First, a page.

Philosophy of education is essentially a method of approaching educational experience rather than a body of conclusions. It is the specific method which makes it philosophical. Philosophical method is critical, comprehensive and synthetic.

Therefore,

1]  Philosophy  of  education  is  the  criticism  of  the  general  theory  of education.

2] It consist of critical evaluation and systematic reflection upon general theories.

3] It is a synthesis of educational facts with educational values.

In brief, it is a philosophical process of solving educational problems through philosophical method, from a philosophical attitude to arrive at philosophical conclusions and results. Thus, it aims at achieving general as well as comprehensive results.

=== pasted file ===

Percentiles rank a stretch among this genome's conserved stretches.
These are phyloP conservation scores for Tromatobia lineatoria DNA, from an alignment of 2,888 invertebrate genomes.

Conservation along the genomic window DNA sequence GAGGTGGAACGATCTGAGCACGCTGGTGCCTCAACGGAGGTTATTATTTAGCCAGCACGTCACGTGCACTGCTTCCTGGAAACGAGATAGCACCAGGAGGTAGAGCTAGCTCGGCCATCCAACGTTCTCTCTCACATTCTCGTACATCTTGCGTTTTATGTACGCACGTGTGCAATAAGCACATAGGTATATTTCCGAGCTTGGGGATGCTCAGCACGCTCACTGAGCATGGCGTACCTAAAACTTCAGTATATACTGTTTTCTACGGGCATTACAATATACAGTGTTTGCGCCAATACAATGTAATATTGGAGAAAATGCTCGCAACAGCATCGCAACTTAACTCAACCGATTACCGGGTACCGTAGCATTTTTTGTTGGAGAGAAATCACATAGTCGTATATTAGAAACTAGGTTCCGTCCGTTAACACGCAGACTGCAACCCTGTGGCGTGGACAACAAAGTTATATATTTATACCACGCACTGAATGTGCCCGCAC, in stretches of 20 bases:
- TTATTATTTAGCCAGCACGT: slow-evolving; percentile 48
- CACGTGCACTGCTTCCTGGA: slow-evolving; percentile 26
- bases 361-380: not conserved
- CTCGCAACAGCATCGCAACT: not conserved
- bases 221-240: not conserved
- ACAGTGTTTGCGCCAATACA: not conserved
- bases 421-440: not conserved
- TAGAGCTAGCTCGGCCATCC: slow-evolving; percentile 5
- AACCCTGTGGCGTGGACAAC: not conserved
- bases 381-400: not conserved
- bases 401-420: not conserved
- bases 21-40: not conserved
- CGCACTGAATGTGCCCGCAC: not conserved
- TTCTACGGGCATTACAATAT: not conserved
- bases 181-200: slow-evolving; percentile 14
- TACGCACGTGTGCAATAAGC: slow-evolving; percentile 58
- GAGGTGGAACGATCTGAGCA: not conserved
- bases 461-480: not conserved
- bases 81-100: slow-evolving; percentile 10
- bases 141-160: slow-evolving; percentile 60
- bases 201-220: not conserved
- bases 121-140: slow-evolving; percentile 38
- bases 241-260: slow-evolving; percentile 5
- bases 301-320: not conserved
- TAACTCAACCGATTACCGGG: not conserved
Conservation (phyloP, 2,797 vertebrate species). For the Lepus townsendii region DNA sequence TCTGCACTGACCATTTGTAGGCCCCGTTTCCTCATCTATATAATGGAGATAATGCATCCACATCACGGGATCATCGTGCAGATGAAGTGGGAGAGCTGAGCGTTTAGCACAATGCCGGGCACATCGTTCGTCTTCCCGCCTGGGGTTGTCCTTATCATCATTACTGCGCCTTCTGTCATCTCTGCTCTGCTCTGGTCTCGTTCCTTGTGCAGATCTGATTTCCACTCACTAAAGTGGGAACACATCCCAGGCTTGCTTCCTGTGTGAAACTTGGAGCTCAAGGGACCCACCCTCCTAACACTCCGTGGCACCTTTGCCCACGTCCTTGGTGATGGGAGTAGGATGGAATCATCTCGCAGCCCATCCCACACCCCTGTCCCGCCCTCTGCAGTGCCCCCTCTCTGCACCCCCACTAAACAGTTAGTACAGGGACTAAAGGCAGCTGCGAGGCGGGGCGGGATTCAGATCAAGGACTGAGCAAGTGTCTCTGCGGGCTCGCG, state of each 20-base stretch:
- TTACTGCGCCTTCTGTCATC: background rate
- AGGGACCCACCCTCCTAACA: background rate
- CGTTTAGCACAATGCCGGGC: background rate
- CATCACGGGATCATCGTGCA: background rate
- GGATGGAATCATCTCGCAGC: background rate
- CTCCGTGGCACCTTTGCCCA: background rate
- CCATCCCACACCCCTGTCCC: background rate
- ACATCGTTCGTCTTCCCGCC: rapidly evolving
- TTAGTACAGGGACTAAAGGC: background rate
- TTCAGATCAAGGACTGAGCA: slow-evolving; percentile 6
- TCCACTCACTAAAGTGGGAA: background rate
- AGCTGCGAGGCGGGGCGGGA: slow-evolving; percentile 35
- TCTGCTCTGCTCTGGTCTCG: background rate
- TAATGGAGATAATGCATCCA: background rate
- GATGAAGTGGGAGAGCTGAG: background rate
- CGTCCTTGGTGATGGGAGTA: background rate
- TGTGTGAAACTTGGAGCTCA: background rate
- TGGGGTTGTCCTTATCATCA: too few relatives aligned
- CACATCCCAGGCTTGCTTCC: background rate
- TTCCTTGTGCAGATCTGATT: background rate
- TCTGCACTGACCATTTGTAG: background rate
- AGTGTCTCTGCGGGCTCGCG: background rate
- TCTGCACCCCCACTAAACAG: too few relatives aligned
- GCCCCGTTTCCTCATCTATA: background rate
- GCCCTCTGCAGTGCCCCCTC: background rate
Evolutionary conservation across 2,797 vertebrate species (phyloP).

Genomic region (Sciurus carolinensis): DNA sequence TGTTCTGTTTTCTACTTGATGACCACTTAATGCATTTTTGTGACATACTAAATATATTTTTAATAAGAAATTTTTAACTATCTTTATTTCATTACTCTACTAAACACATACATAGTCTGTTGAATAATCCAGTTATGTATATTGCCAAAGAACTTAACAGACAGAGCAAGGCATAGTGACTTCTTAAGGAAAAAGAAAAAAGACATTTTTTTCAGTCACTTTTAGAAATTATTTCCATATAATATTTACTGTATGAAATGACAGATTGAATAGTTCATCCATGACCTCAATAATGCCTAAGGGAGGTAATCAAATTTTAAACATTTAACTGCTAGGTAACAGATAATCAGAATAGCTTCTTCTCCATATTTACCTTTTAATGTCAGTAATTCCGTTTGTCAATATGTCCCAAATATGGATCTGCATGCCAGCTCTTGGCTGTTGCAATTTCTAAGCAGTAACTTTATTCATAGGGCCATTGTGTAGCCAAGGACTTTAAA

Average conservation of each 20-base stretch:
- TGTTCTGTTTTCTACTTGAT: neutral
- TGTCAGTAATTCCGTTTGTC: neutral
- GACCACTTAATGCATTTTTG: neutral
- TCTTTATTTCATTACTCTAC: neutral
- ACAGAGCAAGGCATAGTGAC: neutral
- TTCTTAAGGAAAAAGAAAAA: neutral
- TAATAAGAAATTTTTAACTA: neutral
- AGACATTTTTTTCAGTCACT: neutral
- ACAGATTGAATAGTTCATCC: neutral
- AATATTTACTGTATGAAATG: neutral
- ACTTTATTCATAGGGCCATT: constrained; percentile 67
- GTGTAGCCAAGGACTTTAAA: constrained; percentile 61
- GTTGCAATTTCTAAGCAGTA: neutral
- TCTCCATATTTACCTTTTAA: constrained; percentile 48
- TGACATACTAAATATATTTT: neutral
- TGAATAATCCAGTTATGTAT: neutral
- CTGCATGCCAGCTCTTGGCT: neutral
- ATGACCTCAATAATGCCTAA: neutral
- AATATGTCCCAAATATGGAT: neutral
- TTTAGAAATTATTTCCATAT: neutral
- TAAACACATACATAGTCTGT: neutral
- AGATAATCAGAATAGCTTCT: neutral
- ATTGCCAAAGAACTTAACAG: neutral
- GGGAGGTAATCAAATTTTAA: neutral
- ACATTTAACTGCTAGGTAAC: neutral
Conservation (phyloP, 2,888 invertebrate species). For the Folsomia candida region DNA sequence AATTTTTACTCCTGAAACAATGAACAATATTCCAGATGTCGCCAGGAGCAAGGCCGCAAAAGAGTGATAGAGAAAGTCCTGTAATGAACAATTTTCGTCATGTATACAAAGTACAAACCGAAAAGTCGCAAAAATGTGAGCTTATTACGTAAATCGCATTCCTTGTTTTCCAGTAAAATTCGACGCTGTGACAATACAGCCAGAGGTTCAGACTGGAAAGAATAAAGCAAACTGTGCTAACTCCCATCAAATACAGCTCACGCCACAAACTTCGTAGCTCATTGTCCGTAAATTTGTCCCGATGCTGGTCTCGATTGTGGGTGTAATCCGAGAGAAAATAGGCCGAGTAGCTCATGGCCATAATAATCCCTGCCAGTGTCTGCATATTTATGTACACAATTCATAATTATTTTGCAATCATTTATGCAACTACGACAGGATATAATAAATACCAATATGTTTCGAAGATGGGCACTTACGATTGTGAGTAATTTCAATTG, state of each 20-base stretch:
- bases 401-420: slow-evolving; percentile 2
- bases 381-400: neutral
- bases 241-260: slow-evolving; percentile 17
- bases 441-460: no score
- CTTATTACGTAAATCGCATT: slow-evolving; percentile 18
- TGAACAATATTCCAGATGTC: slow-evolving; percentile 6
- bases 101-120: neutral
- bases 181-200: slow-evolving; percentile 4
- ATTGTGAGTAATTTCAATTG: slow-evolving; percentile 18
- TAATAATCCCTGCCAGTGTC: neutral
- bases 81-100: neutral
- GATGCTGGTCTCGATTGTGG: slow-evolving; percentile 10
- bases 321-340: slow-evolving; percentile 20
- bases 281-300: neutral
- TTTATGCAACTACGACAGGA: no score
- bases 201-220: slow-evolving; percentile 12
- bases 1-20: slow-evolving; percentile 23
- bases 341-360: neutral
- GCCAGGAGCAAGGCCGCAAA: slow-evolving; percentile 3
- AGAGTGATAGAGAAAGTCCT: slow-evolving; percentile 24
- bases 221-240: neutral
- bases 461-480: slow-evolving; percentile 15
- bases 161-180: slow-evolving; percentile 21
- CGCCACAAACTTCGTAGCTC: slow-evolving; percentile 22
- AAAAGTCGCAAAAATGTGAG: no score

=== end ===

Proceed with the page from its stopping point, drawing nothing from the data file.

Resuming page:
References

1] Chandra S. S., R. Sharma, Rejendra K (2002) " Philosophy of Education." New Delhi, Allantic publishers.

2] Chakraborty A. K.(2003)." Principles and Practices of Education." Meerut, Lal Book Depot.

3] Gupta S. (2005). " Education in Emerging India. Teachers role in Society." New Delhi, Shipra Publication.

4] Seetharamu, A. S. (1989). Philosophy of Education. New Delhi, ' Ashish Publishing House.

5] Taneja, V. R. (2000). " Educational Thought and Practice." New DelhiSterling.